PPL2021 — Continous Development — Where Your Development Environment Never Runs Dry

Work smarter…not harder — Allen F. (1930)

When we talk about the development process, it’s easy to forget the importance and significance of git CI/CD. When in fact, pipeline has made developer’s task so much easier. Have you ever wondered what would happen if there is no git pipeline? We must test our code on the server, and then every time we want to merge our work, we have to test it again. After that, when we want to deploy it, we have to configure our server and our repository and do the same step, again and again, every increment. I believe what Allen in above quite, we have to work smarter, not harder. And behold the technology called CI/CD that will ease every developer pain to deploy a product to production.

Introduction to CI/CD

CI/CD stands for two acronyms. The first one is the CI part, which means Continuous Integration. Successful CI means new code changes to an app are regularly built, tested, and merged to a shared repository. It’s a solution to the problem of having too many branches of an app in development at once that might conflict with each other. So, in other words, every time you push your code to the repository, your code will automatically be built (or compiled) and then tested before merging with the existing code in another branch.

The “CD” part in CI/CD stands for Continous Delivery and or Continous Development. Even though these two seems similar, it’s not. Continuous delivery usually means a developer’s changes to an application are automatically bug tested and uploaded to a repository (like GitHub or a container registry), where they can then be deployed to a live production environment by the operations team.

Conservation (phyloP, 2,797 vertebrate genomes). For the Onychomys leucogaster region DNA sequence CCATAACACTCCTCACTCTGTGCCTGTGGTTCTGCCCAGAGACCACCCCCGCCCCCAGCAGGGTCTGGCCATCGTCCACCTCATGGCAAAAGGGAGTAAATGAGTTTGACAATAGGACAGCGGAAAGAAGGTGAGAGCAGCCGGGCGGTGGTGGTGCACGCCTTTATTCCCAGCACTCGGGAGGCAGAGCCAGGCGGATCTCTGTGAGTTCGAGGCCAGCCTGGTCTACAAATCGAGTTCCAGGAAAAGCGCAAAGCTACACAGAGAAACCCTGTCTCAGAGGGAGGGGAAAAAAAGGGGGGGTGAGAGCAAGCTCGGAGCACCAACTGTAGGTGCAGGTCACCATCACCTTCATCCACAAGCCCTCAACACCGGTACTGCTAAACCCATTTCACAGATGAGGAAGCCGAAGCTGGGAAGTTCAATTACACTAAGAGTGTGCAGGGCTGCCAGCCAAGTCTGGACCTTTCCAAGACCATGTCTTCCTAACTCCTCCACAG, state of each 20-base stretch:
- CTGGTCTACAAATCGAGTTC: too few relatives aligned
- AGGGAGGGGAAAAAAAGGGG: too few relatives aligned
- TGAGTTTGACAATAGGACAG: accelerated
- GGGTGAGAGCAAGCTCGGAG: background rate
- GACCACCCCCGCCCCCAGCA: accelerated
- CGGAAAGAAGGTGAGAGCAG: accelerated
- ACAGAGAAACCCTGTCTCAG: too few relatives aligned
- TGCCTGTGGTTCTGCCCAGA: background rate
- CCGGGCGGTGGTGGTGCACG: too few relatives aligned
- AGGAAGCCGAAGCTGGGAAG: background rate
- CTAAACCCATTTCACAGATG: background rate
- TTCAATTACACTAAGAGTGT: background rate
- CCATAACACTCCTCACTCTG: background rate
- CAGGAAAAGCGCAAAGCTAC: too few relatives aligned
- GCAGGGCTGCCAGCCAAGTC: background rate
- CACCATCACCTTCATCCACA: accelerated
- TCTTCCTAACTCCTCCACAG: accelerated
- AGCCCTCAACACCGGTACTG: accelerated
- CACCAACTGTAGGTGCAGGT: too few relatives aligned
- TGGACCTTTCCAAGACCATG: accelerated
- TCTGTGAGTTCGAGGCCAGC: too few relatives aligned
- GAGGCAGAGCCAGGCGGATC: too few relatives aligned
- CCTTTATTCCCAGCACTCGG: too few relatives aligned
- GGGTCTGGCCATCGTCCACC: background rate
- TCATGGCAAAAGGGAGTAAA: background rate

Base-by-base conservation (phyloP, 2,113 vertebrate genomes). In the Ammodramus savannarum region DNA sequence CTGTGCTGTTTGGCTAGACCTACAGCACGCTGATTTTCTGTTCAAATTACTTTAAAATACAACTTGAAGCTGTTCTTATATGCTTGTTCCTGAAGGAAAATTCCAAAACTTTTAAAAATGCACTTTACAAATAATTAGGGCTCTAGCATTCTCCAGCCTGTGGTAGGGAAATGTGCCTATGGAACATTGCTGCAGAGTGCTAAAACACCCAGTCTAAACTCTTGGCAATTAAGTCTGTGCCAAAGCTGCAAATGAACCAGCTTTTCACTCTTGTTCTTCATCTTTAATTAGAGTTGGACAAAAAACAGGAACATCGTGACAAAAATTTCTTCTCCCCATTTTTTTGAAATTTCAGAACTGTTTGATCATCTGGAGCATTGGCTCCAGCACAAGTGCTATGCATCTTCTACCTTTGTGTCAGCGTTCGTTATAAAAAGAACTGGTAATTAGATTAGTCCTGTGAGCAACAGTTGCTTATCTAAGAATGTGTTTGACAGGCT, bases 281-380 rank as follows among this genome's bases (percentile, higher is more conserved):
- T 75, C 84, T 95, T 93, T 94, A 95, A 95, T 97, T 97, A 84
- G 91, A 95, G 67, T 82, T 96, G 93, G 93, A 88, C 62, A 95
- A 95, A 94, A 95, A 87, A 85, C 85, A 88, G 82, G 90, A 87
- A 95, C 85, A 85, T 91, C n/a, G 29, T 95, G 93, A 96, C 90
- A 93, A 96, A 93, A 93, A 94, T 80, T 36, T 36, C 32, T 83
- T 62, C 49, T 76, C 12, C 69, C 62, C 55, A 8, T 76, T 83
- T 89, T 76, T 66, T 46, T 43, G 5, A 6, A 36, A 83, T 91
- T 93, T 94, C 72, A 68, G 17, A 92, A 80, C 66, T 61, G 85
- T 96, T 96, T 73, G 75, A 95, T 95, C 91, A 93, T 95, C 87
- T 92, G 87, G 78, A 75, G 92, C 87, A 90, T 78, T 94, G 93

Continuous Development, on the other hand, refers to automatically releasing a developer’s changes from the repository to production, where it is usable by customers. It addresses the problem of overloading operations teams with manual processes that slow down app delivery. It builds on the benefits of continuous delivery by automating the next stage in the pipeline. Usually, Continous Delivery and Development is interchangeable. So for simpleness sake, when I say about CD in this article, it means a process that the developer can enjoy by the end-user. For a better illustration about CI/CD, see the graph below, which pictured as an infinite symbol. It means every step in development is always tied to one another. In other words, you can always have faith that your code will be delivered to the end-user after you have done working on it.

Introduction to Continous Integration

Our project uses the Gitlab pipeline for our CI tools, pylint for the linter, and the sonarqube for the code scanner. We also use three main branches, the lowest branch is called PBI-<backlog description>. On this branch, every developer will write their increment implementation. The middle branch is the staging branch. On this branch, every developer will be merged. On branch staging, we also deployed our work to be tested by our product owner, client, and lecturer. Every code must be built and tested before it can be merged into the staging branch.